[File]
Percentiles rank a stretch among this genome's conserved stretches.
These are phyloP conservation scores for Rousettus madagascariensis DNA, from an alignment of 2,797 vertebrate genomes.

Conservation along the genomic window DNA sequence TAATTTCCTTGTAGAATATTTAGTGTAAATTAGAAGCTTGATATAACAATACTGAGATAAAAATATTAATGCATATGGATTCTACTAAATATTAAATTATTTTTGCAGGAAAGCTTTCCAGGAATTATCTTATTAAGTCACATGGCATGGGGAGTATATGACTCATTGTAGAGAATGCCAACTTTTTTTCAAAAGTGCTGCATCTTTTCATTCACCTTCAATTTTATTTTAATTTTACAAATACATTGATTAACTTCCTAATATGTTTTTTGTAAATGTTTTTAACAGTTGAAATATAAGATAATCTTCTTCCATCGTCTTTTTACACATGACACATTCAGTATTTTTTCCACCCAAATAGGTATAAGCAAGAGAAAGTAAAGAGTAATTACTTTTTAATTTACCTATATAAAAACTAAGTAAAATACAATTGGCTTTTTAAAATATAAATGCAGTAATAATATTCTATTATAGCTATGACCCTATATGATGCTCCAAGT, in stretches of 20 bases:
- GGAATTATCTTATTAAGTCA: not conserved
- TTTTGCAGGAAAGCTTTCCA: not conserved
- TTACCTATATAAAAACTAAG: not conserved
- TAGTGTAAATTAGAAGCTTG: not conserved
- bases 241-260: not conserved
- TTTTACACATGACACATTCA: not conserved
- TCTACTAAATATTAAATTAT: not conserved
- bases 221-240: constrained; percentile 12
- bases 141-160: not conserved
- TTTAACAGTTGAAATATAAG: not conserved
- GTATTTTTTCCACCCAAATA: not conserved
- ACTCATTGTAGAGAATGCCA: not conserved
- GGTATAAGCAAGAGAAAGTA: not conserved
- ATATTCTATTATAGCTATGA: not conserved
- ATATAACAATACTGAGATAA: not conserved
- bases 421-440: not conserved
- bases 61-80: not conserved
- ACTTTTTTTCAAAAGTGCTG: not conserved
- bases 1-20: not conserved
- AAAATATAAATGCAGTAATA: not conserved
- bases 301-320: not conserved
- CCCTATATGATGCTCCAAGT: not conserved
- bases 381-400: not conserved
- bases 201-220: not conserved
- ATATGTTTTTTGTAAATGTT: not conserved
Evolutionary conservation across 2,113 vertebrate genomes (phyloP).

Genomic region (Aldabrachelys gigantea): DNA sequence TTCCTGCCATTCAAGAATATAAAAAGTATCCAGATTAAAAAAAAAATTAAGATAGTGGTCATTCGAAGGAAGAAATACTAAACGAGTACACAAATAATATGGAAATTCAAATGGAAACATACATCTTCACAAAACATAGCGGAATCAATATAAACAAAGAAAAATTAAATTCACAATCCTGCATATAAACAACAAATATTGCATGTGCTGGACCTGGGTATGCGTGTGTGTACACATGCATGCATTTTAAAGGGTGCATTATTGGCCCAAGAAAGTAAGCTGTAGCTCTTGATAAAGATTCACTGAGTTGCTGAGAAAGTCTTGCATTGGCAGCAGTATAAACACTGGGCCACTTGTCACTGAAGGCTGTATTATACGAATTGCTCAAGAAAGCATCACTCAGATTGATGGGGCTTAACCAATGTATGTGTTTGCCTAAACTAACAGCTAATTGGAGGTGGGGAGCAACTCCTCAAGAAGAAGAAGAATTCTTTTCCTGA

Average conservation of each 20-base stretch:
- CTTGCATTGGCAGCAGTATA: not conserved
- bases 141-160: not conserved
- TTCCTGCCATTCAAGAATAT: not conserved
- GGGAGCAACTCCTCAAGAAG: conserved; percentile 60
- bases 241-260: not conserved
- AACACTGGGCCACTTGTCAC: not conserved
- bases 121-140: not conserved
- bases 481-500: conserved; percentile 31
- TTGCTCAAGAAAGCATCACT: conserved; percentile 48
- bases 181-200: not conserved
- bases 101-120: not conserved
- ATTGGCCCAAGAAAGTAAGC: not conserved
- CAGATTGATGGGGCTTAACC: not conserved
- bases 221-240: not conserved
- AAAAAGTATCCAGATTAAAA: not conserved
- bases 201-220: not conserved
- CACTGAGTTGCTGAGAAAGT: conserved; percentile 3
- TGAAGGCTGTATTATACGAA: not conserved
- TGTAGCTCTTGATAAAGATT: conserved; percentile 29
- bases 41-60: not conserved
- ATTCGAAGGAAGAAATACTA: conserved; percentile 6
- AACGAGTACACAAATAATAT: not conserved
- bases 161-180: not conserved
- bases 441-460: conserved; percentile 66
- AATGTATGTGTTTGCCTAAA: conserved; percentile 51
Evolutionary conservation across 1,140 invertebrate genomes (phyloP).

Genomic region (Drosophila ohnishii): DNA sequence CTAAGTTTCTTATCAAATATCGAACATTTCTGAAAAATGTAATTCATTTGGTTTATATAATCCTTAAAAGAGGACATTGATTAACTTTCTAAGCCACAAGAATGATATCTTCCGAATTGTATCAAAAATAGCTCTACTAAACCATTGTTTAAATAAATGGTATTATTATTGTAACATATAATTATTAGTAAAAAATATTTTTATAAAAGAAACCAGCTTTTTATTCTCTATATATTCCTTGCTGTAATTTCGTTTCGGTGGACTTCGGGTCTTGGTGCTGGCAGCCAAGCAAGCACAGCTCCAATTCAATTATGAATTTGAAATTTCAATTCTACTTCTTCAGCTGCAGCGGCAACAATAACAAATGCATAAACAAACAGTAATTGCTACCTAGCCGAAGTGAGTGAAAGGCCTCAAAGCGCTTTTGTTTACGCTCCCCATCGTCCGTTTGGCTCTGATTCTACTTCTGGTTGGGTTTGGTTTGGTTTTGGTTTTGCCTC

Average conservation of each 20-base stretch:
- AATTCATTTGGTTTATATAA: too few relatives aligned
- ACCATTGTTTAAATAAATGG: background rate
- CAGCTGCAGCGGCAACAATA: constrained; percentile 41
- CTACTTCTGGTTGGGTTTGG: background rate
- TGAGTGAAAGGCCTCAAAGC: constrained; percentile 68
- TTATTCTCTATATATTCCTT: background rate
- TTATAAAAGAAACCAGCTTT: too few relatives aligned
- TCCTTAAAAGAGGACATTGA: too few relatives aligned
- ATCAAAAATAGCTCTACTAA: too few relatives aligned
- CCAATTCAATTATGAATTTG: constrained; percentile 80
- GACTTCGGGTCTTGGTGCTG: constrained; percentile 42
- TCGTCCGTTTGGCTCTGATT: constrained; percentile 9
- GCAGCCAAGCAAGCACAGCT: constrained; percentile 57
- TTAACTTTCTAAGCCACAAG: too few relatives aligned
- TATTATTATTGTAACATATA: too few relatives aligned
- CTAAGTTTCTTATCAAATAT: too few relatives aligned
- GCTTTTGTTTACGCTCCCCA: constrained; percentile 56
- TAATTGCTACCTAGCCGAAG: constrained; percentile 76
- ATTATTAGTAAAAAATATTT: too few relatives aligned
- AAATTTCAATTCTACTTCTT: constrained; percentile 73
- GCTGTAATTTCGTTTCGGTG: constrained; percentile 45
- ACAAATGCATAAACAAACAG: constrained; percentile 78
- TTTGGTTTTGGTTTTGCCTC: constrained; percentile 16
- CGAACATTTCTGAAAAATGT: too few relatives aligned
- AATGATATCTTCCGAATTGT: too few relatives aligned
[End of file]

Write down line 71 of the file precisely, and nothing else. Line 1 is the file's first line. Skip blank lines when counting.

- TCGTCCGTTTGGCTCTGATT: constrained; percentile 9